Design and Production


The S-1 Eleven body plan.



drawing by Theo Page, Autosport.

Lotus founder Colin Chapman formed a team of hard-working volunteers to help him create a break- through model for 1956.  While production Lotus Marks 8, 9 and 10 were based on the Lotus Mark 6, the Eleven was drawn from scratch.  Its closest ancestor was the works Mk 9 LeMans racer, registered XPE 6, a test-bed for what was to come.  The Eleven used a steel tubular space-frame with stressed aluminum panels.  The elegant chassis weighed under 70 pounds.  It was powered by the new Coventry-Climax aluminum four-cylinder engine, an overhead cam design with an impressive power-to- weight-ratio.  Girling disc brakes were used, and parts adapted from all sorts of period English cars made up the rest of the machine.  Covering the vehicle was a stunning aerodynamic body designed by Frank Costin: hand-made of aluminum and hinged at both ends for complete access.  The Eleven was as advanced as anything on wheels. 
At left, Chapman and some frames outside the 'works' on Tottenham Lane, in London's north end.    Lotus were considered  'scientifically designed' racing cars, with each component engineered for maximum efficiency from minimum weight .            The Chapman philosophy strived for each part to serve two or more functions, with no more mass than absolutely necessary to do the job. Contemporary race drivers saw the Lotus as THE car for winning races, even at the risk of not finishing at all. 


Production History 


The "Press Car" emerges.

Nobby Clark, at left, oversees production.

    Fitting the body


From January 1956 when the first Elevens were hurriedly assembled for the press introduction in AutoSport or to be shipped to the USA for their race debut, cars were built as rapidly as the tiny Lotus shop could manage.  The frames were made by Progress Chassis Co., with the bodies and panels from Williams & Pritchard, both practically next-door.  Cars were either assembled in-house or sold as kits.

Elevens could be ordered in the full-spec LeMans version which used a deDion rear suspension arrangement, or the less costly Club version which substituted an Austin live rear axle and drum  brakes all around.  Lastly, a Sports version was available which was essentially a Club with a Ford 10 engine.  Initially all Elevens used swing-axle front suspension modified from parts from the English Ford model 93E.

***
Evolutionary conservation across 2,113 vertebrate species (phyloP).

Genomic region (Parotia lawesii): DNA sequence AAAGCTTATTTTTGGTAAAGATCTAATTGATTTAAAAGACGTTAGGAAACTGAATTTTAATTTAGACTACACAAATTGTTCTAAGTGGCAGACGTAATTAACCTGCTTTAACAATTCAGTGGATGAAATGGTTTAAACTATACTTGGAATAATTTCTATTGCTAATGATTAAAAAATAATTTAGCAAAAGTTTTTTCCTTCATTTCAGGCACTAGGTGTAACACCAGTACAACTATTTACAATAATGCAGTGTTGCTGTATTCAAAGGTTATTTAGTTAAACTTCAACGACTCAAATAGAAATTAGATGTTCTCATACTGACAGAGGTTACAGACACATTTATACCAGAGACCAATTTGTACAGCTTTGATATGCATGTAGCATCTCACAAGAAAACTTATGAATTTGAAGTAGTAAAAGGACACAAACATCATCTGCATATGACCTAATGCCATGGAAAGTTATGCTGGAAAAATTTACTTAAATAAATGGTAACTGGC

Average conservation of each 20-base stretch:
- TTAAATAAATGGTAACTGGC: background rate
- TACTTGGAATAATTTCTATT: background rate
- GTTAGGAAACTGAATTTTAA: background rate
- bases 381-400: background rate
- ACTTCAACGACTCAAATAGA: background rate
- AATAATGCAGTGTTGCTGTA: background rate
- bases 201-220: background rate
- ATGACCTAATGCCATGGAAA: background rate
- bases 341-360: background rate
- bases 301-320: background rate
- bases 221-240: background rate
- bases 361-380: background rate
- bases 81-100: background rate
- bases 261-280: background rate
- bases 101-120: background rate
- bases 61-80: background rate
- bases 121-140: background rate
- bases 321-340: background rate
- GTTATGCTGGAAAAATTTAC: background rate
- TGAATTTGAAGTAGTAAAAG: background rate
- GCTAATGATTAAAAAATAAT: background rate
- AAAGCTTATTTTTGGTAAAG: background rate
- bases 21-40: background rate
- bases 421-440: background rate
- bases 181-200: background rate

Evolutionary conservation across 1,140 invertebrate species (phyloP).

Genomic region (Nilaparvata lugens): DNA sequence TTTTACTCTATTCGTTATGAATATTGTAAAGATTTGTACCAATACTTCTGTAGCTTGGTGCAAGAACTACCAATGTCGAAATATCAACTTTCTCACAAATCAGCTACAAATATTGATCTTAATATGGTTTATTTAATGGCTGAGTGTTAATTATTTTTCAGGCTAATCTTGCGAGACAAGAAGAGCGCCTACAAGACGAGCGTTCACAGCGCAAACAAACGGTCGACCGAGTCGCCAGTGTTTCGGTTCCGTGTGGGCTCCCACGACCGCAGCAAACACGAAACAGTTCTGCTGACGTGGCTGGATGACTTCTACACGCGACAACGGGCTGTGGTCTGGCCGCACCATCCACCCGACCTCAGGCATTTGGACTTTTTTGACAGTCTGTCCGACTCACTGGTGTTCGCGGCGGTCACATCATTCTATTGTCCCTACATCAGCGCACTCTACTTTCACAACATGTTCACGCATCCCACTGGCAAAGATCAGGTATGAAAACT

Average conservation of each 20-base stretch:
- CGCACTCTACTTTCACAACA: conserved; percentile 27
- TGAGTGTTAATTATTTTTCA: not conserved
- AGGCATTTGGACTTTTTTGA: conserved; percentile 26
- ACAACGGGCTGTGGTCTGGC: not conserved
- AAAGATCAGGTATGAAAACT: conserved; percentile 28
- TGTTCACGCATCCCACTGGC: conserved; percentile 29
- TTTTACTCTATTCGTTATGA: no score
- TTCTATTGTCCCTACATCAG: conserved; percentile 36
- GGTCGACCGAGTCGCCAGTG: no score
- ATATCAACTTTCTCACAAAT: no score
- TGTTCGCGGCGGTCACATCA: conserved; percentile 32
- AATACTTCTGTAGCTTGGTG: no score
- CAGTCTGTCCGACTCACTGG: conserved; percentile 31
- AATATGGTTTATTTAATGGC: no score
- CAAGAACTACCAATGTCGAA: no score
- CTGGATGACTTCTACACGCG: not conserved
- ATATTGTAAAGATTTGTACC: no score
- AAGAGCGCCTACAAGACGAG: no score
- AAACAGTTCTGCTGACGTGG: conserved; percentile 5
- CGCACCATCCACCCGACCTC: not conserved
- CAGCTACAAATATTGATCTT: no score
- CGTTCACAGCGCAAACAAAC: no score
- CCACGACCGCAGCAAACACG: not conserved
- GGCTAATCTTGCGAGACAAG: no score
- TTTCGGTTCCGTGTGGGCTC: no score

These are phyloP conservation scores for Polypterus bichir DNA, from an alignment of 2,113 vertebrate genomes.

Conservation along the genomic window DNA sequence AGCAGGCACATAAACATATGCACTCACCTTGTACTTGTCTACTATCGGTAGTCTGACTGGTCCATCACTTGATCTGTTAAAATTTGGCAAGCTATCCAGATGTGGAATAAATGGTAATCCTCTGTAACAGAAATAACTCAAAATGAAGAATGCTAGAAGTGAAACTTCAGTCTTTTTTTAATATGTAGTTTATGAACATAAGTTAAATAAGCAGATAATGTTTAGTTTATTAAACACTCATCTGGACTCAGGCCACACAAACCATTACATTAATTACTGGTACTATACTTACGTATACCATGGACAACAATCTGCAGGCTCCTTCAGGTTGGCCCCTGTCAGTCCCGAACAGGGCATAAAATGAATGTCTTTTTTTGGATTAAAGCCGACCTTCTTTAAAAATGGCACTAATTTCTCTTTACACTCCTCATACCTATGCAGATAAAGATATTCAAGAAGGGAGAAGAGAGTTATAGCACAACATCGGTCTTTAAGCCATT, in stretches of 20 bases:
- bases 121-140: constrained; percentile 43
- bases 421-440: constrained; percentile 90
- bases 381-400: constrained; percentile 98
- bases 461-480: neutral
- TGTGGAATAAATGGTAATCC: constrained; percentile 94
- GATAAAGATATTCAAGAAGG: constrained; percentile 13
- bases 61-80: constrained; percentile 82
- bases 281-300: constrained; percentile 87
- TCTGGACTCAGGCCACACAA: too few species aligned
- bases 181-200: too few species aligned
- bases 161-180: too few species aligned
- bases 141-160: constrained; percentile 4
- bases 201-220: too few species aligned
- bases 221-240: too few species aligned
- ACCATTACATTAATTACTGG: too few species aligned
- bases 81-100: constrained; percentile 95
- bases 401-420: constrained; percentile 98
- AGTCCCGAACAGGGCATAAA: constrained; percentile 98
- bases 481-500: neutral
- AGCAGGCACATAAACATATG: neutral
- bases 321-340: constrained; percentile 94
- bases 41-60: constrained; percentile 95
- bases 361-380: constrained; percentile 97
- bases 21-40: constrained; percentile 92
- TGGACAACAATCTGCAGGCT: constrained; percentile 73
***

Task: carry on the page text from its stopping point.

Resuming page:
In the Spring of 1957, after about 150 cars had been produced, a new version of the Eleven was introduced as the Series-2.  The main difference, and usually only on the LeMans version, was the Lotus 12-type double A-arm front suspension that gave the car more forgiving and consistent handling.  The S-2 had improvements to the chassis, a stronger drivetrain and could accept larger engines.  By the Summer of  1958 a total of about 270 Elevens had been completed when production focus shifted to newer models, including Formula 1 cars.

The Eleven was the first Lotus built in such numbers, and it firmly established the company as a serious maker of competition cars.  It held such a place in Chapman's heart that future Lotus were given names that recalled it, like Elite and Elan.


Contemporary articles



Sports Cars Illustrated : Don't Ever Call Him Henry

Sheep in Wolf's Clothing: Cross Country in an Eleven

Motor Sport road test of the Lotus Sports

Road & Track: test of the LeMans,  March 1957

Road & Track: test of the Sports, September 1957

MOTOR: The LOTUS XI LeMans "85"

"THE WORKS":  a factory tour

Motor Trend: driving around in a Lotus Club

track test- Lotus XI  Series 1 & 2